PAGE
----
In 2008, Berkeley voters passed Measure FF “to renovate, expand, and make seismic and access improvements at four neighborhood branch libraries.” In his impartial analysis of the measure, the City Attorney wrote, “Current plans for renovation include restoration and refurbishment of historic features at the branch libraries as part of any renovation.”
Yet, sometime after the passage of Measure FF, plans to demolish and rebuild the South and West Branch Libraries surfaced. Both of these libraries have historic features, and their proposed demolitions triggered an Environmental Impact Report – a public process required under the California Environmental Quality Act (CEQA).
Few people would claim that the branch libraries aren’t in need of improvement, in particular, the South and West Branches, which have been historically neglected by the City of Berkeley. While the Claremont and North Branch Libraries have been carefully and beautifully maintained, the South and West Branches have not fared so well. Ironically, the City’s pattern of poor treatment of these libraries is being used as reason to demolish them. In an excellent commentary in the February 16, 2011 edition of the Berkeley Daily Planet, Gale Garcia questioned the social justice of neglecting buildings in less affluent neighborhoods, which leads to the idea that demolition is the only viable alternative. Sometimes it’s not.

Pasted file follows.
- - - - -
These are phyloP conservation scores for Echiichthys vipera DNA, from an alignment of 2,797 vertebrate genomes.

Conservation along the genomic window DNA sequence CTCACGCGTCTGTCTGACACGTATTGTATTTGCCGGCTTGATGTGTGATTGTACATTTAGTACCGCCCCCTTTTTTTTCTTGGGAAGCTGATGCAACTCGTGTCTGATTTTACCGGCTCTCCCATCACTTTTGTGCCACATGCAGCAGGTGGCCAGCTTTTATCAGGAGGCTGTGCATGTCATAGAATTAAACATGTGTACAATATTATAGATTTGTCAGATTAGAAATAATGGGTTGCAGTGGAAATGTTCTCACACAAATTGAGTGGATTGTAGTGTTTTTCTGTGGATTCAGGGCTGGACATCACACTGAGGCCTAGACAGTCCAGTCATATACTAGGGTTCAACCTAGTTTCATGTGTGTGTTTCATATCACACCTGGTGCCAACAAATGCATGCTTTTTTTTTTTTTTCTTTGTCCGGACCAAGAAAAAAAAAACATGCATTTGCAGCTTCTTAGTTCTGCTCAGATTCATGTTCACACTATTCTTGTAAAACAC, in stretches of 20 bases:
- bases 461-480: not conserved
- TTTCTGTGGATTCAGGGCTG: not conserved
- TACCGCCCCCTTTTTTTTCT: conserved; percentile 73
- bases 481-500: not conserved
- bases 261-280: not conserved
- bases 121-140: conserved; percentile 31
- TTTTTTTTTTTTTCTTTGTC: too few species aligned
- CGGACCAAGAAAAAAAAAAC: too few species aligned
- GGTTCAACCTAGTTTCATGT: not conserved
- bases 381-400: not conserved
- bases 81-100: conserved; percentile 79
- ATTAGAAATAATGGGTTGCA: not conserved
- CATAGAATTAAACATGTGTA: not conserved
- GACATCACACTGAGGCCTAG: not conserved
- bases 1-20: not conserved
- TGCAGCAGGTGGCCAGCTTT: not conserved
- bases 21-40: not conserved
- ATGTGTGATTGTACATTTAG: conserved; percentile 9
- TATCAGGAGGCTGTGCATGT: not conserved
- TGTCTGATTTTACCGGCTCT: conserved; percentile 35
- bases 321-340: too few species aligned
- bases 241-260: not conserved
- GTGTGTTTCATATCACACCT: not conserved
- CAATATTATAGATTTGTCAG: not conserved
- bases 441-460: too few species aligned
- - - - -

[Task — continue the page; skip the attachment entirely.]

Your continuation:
In fact, CEQA includes a public process that provides for the submission of alternatives for projects having significant and unavoidable environmental impacts. Along with many citizens and organizations, Concerned Library Users (CLU) participated in this public process. CLU had already filed a lawsuit against the City for the misuse of Measure FF funds and a CEQA violation; the latter cause of action was settled. As part of the environmental review process, CLU submitted partial preservation alternatives for the South and West Branch projects, which would, unlike the City’s designs, satisfy Measure FF and lessen environmental impacts. CLU hired preservation architect Todd Jersey, who saved the Richmond Plunge, to create these two new designs. These designs save and renovate only the most historic portions of the South and West Branch libraries, while adding new construction to each for a Children’s Room, a Teen Room, and extra space for computers, patrons, and staff. These plans satisfy Universal Design practices for ADA accessibility and would meet all current seismic safety standards.
The West Branch Library
Mr. Jersey’s design for the West Branch would save only the 1923 adult reading room, which would be restored and moved closer to the sidewalk to make room for all new construction on the lot behind it. This design has some similarities to the City’s 2003 plan for the West Branch, which the City abandoned when funding fell through. The restored adult reading room would be about 80% larger than the one proposed in the City’s new plans. Like the City’s designs, there will new space for computers and a Teen Room. Perhaps the most enchanting element of Mr. Jersey’s design is the circular Children’s Room surrounded by a garden of redwoods, two of which would be destroyed if the City’s plans are implemented.